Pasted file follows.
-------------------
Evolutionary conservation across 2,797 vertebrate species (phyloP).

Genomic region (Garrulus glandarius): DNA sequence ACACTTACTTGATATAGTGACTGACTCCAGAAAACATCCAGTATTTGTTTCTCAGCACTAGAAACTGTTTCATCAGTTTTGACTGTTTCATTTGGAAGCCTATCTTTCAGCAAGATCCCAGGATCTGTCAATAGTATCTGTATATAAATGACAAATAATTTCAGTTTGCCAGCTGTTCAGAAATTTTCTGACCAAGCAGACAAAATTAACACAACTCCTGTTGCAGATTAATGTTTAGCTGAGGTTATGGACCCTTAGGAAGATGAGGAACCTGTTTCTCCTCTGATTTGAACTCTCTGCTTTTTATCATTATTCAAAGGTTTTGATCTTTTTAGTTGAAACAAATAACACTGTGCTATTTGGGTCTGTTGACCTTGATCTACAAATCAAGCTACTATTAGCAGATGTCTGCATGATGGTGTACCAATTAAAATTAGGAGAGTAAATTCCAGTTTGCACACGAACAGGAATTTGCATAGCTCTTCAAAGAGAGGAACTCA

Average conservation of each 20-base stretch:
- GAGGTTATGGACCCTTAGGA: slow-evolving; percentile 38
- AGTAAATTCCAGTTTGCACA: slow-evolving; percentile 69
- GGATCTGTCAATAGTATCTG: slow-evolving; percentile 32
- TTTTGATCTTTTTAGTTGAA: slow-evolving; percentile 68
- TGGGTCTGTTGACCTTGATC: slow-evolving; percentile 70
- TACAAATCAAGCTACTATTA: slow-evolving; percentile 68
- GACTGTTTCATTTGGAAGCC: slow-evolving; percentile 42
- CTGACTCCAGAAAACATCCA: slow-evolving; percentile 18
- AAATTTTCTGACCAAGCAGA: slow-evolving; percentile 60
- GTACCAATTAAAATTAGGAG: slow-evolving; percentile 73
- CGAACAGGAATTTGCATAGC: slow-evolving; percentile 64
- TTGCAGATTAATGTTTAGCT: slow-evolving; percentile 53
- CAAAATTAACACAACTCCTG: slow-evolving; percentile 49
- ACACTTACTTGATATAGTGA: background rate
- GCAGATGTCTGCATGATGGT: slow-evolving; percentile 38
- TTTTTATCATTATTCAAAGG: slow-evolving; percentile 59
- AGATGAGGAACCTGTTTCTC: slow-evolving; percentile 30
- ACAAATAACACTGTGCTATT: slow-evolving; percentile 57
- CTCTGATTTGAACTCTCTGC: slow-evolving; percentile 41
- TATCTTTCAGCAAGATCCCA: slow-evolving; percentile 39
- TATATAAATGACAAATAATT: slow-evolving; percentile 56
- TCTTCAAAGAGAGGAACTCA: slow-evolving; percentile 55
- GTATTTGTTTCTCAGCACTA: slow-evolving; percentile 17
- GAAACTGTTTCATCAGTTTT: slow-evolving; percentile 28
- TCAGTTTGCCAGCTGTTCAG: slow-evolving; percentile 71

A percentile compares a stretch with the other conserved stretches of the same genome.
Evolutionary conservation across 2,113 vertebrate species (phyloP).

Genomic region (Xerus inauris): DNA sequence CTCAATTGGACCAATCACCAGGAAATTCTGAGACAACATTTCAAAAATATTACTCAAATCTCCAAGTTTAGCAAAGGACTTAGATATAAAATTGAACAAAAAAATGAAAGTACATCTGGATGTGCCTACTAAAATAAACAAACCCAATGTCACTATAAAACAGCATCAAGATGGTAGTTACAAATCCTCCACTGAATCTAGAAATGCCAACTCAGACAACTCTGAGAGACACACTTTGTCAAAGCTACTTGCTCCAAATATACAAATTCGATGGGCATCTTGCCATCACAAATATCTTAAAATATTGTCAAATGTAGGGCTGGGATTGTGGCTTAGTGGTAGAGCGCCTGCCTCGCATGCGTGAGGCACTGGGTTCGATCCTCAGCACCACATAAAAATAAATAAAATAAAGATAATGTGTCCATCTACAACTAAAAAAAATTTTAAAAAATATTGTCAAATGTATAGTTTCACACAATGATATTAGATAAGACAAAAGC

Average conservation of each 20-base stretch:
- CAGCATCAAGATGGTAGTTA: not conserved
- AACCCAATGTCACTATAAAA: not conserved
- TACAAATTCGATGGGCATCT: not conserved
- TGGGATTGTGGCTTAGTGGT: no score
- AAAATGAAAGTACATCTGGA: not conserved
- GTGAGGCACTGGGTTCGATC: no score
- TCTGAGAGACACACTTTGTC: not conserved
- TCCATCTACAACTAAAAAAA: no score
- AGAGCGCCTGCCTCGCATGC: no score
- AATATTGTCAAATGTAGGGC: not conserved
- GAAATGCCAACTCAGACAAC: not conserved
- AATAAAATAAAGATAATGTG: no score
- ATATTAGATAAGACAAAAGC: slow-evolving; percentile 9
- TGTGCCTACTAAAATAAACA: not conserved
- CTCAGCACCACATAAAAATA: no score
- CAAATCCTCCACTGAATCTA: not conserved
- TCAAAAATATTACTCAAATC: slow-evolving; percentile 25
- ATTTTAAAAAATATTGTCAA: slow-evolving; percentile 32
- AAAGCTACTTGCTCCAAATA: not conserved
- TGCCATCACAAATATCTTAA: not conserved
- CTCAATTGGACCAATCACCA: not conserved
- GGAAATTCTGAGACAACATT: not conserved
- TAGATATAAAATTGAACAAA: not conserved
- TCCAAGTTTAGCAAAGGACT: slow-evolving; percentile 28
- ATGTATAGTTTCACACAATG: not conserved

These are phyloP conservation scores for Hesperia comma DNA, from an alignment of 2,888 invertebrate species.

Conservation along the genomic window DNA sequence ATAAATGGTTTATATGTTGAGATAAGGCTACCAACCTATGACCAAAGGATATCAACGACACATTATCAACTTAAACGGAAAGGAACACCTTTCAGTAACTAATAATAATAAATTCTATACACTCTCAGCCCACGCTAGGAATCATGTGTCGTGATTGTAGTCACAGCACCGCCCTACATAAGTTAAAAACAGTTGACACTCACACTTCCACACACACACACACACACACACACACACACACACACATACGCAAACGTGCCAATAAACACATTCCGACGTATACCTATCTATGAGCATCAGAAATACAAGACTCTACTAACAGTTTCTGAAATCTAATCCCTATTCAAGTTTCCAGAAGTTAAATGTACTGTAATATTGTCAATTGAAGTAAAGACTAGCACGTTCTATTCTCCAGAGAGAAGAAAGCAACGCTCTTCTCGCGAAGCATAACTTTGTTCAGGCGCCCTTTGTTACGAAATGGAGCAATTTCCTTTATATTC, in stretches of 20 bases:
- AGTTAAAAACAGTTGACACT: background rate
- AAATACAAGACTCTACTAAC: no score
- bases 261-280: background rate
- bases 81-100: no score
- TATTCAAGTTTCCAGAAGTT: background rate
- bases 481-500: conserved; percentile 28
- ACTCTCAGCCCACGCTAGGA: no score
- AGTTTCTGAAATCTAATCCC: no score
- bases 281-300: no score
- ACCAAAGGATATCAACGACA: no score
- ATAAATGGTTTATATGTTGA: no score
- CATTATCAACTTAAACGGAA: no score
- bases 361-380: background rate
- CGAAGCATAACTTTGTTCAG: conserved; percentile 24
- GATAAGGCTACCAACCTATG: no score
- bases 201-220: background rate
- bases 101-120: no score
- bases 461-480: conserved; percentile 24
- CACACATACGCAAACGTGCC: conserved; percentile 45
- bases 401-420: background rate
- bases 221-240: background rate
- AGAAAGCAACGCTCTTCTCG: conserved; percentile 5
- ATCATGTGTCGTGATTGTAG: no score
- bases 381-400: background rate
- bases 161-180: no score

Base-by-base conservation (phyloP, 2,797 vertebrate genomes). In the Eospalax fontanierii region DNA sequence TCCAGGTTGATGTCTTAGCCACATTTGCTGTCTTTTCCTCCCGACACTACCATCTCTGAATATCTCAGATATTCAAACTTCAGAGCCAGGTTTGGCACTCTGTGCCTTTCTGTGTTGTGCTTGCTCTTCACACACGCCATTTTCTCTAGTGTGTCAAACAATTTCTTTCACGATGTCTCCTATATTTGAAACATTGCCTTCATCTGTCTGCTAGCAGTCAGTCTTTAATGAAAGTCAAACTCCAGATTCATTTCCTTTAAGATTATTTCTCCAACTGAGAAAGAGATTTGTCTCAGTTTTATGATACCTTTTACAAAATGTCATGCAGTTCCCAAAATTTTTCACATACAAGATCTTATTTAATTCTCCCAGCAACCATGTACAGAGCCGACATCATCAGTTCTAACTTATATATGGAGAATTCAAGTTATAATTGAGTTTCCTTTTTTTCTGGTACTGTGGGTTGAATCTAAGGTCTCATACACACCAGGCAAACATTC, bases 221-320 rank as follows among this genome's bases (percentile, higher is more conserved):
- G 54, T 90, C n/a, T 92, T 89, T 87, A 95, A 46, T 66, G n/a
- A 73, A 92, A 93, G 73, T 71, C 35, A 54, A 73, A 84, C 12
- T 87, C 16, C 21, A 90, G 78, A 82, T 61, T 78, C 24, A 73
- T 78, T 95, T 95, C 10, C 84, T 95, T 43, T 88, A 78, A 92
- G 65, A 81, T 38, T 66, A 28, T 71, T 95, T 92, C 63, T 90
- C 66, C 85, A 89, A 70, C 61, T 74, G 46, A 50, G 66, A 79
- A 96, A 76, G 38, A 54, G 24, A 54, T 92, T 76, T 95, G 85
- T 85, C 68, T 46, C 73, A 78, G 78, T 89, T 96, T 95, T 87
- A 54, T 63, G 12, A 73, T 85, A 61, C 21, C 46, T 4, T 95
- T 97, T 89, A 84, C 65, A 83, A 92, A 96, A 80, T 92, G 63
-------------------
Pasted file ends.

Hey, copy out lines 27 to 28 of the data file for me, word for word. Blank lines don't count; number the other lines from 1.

- GAAACTGTTTCATCAGTTTT: slow-evolving; percentile 28
- TCAGTTTGCCAGCTGTTCAG: slow-evolving; percentile 71